Nevada Contract Law: A Digest


Editor’s note: This outline was last updated 2013.  Use with caution.


     A.     Consideration

                Failure of Consideration

When a written contract is shown to be a sham, neither party is under an obligation to the other. See Schieve v. Warren, 87 Nev. 42, 482 P.2d 301 (1971).

Benefit conferred or detriment incurred in past is not adequate consideration for present bargain. See Clark County v. Bonanza No. 1, 96 Nev. 643, 615 P.2d 939 (1980). Continue reading Nevada Contract Law: A Digest

Punitive Damages in Nevada

The following abstract explores the law regarding punitive damages in Nevada.  This article was last updated in 2013.  Use with caution.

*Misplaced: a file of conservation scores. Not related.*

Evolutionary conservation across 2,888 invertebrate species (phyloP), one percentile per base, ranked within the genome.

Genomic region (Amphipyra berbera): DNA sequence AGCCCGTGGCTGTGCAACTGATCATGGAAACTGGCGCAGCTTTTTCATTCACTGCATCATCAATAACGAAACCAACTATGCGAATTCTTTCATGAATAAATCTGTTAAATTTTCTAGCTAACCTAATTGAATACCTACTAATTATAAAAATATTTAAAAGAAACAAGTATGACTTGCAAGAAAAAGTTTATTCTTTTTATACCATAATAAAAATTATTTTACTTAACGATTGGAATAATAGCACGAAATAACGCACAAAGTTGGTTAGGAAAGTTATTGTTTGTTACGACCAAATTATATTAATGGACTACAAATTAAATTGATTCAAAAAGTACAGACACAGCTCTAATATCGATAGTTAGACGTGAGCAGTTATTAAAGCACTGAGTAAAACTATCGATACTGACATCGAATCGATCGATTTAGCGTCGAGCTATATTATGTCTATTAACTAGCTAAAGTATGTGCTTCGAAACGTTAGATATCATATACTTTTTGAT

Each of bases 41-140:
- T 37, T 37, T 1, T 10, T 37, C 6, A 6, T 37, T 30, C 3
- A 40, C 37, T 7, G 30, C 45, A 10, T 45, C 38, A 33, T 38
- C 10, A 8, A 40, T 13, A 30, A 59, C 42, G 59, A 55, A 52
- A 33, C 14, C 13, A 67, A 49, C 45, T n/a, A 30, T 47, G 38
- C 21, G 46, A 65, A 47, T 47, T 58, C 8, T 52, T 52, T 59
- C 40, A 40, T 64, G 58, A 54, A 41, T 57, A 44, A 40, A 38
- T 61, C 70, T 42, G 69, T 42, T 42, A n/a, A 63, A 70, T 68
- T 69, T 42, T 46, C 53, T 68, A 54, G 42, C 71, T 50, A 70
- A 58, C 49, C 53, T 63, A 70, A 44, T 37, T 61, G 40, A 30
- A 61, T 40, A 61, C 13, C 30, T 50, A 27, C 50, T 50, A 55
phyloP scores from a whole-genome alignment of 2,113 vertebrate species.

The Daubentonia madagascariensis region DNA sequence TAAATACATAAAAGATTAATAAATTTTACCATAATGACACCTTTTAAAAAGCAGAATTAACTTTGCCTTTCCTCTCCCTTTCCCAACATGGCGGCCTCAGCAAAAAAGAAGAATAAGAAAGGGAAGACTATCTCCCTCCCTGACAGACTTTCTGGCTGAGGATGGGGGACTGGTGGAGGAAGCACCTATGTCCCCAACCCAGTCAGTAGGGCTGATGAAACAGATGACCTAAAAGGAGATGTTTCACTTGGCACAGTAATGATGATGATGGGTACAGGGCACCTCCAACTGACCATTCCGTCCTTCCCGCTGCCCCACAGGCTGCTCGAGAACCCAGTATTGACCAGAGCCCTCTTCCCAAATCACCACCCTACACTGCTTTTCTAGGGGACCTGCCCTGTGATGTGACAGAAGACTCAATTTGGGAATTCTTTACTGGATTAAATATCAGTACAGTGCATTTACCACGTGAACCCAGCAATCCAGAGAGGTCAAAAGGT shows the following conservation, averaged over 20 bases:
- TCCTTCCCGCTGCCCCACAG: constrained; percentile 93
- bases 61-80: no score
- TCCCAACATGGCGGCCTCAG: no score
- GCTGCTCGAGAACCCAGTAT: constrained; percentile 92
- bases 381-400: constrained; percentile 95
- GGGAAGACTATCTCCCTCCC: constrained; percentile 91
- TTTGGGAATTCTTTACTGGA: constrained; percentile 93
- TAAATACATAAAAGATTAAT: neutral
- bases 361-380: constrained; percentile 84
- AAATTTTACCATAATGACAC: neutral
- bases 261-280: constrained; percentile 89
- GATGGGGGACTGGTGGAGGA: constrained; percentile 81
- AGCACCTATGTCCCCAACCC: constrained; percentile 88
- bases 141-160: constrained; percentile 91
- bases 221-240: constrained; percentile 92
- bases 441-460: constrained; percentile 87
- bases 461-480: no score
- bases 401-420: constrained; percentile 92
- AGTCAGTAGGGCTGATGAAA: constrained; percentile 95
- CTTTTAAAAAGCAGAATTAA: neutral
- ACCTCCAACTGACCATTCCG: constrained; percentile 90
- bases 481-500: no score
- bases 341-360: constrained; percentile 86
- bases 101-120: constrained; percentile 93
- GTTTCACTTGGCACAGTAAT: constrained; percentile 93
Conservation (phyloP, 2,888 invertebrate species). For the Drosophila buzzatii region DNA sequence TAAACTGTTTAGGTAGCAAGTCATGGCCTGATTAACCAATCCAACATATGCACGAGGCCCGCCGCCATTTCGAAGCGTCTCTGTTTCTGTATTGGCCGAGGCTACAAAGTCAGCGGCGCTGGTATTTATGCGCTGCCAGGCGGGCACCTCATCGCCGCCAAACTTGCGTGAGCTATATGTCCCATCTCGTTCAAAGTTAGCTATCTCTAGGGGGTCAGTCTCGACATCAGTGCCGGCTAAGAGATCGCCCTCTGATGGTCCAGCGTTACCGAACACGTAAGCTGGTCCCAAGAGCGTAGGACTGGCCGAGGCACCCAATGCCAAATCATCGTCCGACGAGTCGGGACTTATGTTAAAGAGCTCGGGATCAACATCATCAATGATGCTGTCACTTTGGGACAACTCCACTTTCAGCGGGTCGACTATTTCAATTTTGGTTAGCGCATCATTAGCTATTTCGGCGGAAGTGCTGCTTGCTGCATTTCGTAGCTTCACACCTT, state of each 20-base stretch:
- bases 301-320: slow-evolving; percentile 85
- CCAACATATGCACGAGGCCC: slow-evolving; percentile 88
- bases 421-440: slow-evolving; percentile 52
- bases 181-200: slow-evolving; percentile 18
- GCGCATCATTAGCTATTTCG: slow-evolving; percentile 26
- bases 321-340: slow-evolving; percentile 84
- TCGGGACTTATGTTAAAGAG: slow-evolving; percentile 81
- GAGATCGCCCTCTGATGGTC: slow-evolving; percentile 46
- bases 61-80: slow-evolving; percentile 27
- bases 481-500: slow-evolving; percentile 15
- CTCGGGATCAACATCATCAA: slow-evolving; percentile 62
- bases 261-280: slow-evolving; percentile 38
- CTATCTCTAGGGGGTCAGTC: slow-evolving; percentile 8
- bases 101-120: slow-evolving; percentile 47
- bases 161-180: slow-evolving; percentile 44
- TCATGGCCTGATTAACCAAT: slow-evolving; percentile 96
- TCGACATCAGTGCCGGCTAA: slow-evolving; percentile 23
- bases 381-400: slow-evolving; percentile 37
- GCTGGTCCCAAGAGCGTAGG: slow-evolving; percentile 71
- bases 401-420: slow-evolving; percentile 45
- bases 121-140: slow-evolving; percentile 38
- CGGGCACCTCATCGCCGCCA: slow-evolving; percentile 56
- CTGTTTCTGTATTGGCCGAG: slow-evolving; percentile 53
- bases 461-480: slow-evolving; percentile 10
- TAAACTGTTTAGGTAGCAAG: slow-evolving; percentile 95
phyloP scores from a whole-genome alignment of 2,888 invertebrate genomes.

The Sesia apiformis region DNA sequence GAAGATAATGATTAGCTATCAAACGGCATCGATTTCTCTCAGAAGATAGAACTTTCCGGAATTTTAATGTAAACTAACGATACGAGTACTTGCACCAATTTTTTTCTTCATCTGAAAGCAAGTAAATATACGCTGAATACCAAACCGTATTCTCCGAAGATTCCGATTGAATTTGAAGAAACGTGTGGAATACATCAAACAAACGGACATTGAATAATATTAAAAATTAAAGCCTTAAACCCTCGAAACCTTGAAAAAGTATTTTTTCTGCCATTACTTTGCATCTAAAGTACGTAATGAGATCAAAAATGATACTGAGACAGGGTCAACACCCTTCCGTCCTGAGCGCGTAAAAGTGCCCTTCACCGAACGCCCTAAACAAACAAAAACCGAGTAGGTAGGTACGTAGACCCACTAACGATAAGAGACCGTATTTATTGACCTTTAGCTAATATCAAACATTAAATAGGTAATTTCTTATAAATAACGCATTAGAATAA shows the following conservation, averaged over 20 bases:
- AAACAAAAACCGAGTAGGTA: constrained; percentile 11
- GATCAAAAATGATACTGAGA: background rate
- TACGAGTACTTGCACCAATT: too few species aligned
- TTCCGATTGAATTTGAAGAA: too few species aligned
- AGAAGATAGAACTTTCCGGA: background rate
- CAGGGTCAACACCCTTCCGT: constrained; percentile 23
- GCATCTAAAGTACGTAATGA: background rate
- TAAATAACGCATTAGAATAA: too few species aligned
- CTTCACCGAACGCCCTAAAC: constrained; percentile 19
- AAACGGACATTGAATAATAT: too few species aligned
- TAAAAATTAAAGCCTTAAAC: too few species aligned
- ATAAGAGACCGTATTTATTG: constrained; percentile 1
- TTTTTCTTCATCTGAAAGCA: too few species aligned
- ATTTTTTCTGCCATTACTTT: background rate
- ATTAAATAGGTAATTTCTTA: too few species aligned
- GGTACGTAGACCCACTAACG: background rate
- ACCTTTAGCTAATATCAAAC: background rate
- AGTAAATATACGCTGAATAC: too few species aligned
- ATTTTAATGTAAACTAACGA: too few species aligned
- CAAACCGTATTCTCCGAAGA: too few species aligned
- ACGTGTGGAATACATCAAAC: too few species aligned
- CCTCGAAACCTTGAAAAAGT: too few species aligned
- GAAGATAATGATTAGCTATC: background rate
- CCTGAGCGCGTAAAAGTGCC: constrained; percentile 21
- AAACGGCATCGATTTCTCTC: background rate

Punitive damages are not designed to compensate a party, but are awarded for the sake of example and by way of punishing the defendant.  NRS 42.010(1).  By assessing the gravity of the injury, punitive damages serve as a vehicle for a community to express outrage or distaste for a defendant’s misconduct while warning others that such wrongdoing will not be tolerated.  Ace Truck v. Kahn, 103 Nev. 503, 506, 746 P.2d 132, 134 (1987).  Allowing punitive damages provides a benefit to society by punishing undesirable conduct that is not punishable by the criminal law.  Id.  Therefore, the party whose conduct was so outrageous as to merit punishment by means of punitive damages is obligated to bear the burden of paying the award, which effectuates the goals of punishment of and deterrence.  New Hampshire Ins. Co. v. Gruhn, 99 Nev. 771, 774, 670 P.2d 941, 943 (1983). Continue reading Punitive Damages in Nevada